Everybody has a story to tell about the ferocity of the monkeys of Shimla: they’re many times more intelligent than their human adversaries. They quite fearlessly land on the shoulder of the tourists and snatch their belongings, and need to be bribed to return the articles; they know how to distinguish between the locals and the tourists, an ability that makes them use their discretions as to who is to be harassed and who is not to be; they’re fond of specs and they even frisk their victims; they’re a growing population despite the government applying on them some sham birth-control methods; and above all they are afraid of people wielding stick. They are the wild animals who love to live outside their sanctuary.

Nay, we the humans have encroached upon their territories and they the monkeys are protesting as much as they can, and as tenaciously as it behoves them. They have been protesting since the days of the English people who first decided to defile this virgin territory and they continue to protest to this day. The Englishmen had their own compulsion to come to a place where there was a cold climate and they’re now gone. But we the humans continue to live here, refusing to be cowed down by the primates. Or is it because, we Indians still believe that doing exactly what the British people did would make us look as gracious as the Britishers! Don’t we close our windows and air-condition our rooms in the plains, just to be able to wear suits to look like the Britishers? Don’t we think that the educational institutions built atop the cold hills will groom our children to be able to speak English with an accent immaculately British?

The city has very few parking lots, and so the roadside parking at every conceivable point of the road is an usual scene. The concept of a multi-storey car park is not an entirely metro one. We find several rooftops dedicated for car-parking and cars can go there straight without having to cross the levels below, like I went the other day to the departmental store starting from the second floor.

Sunset in Shimla: the Closest I could go.
February should have been a pleasant month but this year, as the weather-observing Shimlaites are unanimous about it, it has brought successive spells of bad weather. It has brought us rain, snow, wind, hailstone—every unwelcome and untimely features of the elements. I witnessed a scene of mild snowfall the other day, and it was enough to give me some photo opportunity. The hill at Kufri side seen through my window has changed its hue from snow-white to normal craggy grey several times during the 10-day stay of mine in this place. It is like people changing their profile pictures on the social networking sites! Again it offered the photo opportunity: some snaps from the Ridge are ready to adorn my blog—The Unadorned. And a little far from the city, say towards Fagu, the snow is everywhere and god knows when the whole thing would melt and the leafless trees would be verdant once again, with fresh leaves on their branches. People say the apple trees do not wait to flower until all their branches are full of leaves. I’m waiting to catch the scene of trees with all flowers but no leaves. I had once seen such a brilliant scene of an amaltas tree [Cassia fistula] laden with golden flowers on every branch and it was in the campus of MDI Gurgaon way back in 1989 summer when the poor me had no camera to catch it. Yes, I still remember that unforgettable scene. Coming back to what I was rambling, I expect here many such scenes where the sequence is shuffled, say like going to the ground floor starting from the second floor or the trees flowering before there are leaves in them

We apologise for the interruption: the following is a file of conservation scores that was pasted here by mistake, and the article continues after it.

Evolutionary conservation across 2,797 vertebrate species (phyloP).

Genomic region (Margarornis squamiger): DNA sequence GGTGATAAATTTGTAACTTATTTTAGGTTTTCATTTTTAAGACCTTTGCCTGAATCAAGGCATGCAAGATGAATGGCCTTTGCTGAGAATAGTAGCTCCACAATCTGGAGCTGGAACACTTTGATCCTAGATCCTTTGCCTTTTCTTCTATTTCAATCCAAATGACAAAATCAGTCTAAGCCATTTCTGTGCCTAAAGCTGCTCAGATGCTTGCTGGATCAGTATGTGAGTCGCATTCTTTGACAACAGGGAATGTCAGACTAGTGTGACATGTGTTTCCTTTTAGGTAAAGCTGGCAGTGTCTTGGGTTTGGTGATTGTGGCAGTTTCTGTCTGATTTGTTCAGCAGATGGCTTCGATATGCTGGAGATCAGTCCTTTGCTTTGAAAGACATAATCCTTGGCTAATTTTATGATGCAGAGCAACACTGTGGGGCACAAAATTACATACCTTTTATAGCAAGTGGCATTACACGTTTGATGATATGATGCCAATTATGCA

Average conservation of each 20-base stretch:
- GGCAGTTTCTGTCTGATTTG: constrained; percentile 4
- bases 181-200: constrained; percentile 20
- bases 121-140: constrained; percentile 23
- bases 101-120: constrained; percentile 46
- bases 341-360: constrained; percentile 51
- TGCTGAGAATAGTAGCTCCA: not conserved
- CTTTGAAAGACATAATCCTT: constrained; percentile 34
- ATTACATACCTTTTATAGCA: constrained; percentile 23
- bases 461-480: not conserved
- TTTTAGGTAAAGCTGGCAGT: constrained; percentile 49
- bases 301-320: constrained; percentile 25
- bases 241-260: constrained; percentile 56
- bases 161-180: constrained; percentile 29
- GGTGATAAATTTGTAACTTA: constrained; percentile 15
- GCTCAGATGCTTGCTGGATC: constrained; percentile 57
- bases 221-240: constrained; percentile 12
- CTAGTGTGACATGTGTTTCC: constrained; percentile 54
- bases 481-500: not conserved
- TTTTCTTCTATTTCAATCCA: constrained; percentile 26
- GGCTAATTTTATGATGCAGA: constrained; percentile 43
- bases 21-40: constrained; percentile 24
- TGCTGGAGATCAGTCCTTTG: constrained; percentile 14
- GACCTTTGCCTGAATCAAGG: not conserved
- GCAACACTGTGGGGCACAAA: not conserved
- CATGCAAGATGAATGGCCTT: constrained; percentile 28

A Panorama: View of Shimla from Tara Devi Hills
And now, here is the best thing I observed…and cogitated on. Is it that people become happy after coming here or is it that only the happy people happen to come here? In any case it is happiness in the air that affects one and all. It is both the ethos and the building block of the ambience. Happy couples holding hands, happy kids sitting on the prams and playing pianos, happy teenagers clicking their snaps in turns, happy people riding horses without ever minding the cost of their horse ride…all are fashionably dressed and dressed for the occasion. The Mall is boisterously crowded with the shopping activities and gossiping reaching new height every day. And what is more, the happiness here is just so very contagious!    
A N Nanda

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Blogger Akansha Sirohi said...

hello admin,
you post has been very enlightening and full of learning...
I've been greatly motivated by your post....i m a new blogger and would greatly appreciate you advice and important tips regarding blogging
thank you :)

6:16 AM  
Blogger NS said...

Dear Sir,
The beauty of Shimla as diplayed through seven pictures are quite interesting. A picture tells more than that of several words.The hard work of the people there and their enormous mussle power is wonderful. I have visited there once and enjoyed much. Now I feel I have visited again through this post.
Thank you sir for bringing Shimla to Tirupur
-- NS Tirupur

10:28 AM  
Blogger A_N_Nanda said...

Thank you NS. As for photography I'm trying to refresh the old lessons of co-ordinating shutter speed, aperture and ISO to raise my difficulty level. Getting photographs clicked in digicams looses charm because they are even programmed to detect smiles.

7:39 AM